Britain’s role in the EV ecosystem

Interview with Jon Regnart – Advanced Propulsion Centre Automotive Trend Strategist

At Connected Car we believe that EVs and connected/autonomous vehicles are inextricably linked, and over the coming months we will be spending time digging down into the EV market. As a UK-based media channel, and while our readership is global, we can’t be blamed for having an interest in what EV development is taking place in the UK. Fortuitous, then, that we should be brought into contact with the Advanced Propulsion Centre (APC), the subject of this feature.

The Advanced Propulsion Centre (APC) is a UK Government-backed initiative, a joint venture between UK Government and the automotive industry born out of the automotive council. Its mission statement says that it will ‘enable the research and development of the propulsion technologies that will lead us to a cleaner world’. The APC claims to be at the forefront of these developments, however it is are also looking at manufacturing and supply chain improvements. Getting the chemistry right is vital for the product; but scaling up the manufacturing processes and supply chains behind the scenes is vital if this technology is to be brought to mass market.  Generating innovations is great but anchoring UK based manufacturing is what really benefits communities.

To this point, the APC has invested in the UK Battery Industrialisation Centre (UKBIC) – a new facility in Coventry for battery manufacturing development that will have the capability to produce batteries using Gigafactory processes. This, it is suggested, will propel the UK forward by bringing experts from academia and industry together to deliver innovation and R&D.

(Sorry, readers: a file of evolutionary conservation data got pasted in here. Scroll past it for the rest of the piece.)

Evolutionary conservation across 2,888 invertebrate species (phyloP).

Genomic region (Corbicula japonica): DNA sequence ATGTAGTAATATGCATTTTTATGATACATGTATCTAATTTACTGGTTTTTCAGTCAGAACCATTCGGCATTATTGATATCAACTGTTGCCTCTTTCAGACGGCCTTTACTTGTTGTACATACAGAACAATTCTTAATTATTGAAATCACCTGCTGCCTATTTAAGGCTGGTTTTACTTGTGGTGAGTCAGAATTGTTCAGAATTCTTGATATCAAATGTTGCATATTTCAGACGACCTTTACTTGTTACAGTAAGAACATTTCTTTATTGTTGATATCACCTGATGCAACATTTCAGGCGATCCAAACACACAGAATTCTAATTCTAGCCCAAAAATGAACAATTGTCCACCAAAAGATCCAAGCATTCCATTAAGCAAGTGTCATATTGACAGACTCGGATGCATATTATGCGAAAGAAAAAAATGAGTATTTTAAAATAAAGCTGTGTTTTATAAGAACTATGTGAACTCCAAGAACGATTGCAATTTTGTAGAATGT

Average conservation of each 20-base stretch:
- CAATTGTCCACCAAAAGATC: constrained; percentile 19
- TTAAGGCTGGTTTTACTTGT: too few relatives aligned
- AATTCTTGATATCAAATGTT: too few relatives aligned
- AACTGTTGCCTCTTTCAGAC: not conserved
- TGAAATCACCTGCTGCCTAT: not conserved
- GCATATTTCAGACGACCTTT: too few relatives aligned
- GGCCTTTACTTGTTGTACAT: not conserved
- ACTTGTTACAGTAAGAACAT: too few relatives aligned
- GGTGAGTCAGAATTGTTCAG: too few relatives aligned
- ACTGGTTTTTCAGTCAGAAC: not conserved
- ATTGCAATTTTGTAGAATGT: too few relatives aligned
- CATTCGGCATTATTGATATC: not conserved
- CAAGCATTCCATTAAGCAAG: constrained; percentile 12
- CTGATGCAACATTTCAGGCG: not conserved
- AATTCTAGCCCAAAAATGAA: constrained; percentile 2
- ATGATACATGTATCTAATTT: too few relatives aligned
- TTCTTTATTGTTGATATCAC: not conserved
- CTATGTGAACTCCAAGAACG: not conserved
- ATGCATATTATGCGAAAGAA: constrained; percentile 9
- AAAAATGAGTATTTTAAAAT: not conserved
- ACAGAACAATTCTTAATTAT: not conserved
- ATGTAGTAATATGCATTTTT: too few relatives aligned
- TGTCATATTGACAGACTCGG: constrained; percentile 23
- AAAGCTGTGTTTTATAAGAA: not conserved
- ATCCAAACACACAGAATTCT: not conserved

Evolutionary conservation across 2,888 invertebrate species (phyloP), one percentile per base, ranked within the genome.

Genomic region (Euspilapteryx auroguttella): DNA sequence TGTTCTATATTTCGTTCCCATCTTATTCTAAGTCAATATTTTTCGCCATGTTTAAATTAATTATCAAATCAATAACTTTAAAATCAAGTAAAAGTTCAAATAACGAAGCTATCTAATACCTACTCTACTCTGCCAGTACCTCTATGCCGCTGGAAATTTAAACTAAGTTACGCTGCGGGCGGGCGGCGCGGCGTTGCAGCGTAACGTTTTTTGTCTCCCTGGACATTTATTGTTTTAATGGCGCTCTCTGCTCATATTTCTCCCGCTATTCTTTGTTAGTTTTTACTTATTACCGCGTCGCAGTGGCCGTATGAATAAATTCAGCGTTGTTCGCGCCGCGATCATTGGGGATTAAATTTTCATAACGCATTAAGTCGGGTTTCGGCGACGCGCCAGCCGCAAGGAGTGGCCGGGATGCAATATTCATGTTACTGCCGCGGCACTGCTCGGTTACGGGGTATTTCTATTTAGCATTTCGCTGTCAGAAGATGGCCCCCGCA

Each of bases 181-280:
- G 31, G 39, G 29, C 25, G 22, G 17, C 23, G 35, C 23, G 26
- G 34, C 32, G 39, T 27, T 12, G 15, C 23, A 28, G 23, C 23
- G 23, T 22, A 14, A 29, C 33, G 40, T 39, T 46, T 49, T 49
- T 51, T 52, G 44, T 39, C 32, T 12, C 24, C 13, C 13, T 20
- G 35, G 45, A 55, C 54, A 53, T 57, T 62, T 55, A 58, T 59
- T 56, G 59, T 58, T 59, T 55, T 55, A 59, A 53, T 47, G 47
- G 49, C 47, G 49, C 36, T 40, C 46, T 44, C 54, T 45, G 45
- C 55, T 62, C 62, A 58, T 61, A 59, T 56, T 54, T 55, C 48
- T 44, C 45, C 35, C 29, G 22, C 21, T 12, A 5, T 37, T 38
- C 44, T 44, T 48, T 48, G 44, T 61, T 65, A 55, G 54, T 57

We decided we needed to be more EV knowledgeable and should talk with the APC. Vince Holton sat down with Jon Regnart to learn more.

 VH:        OK, let’s kick-off with a big question – will EVs make the world a better/cleaner place?

 JR:         In its purest form, the simple answer would be yes. However, this becomes more complex when you consider the life cycle of a battery and its associated materials – thus the more accurate answer is yes, but we need to look at efficiencies in production and recycling as well as where the electricity comes from.

With regards to local pollution, EVs will certainly make the air in urban areas cleaner as they emit no harmful pollutants such as NOx or particulate matter. EVs also emit zero tailpipe CO2 which also helps tackle global climate change.

The pinch point, however, comes in the production of the batteries, motors and power electronics. The critical materials and chemicals needed to manufacture these components require large amounts of energy and there’s the implication of mining these materials and the ongoing sustainability of that.

However overcoming these problems is not insurmountable. Solutions such as recycling electric powertrains and retrieving the rare and critical materials, or, transitioning to technologies with more benign effects on the environment are actively being researched in the UK ……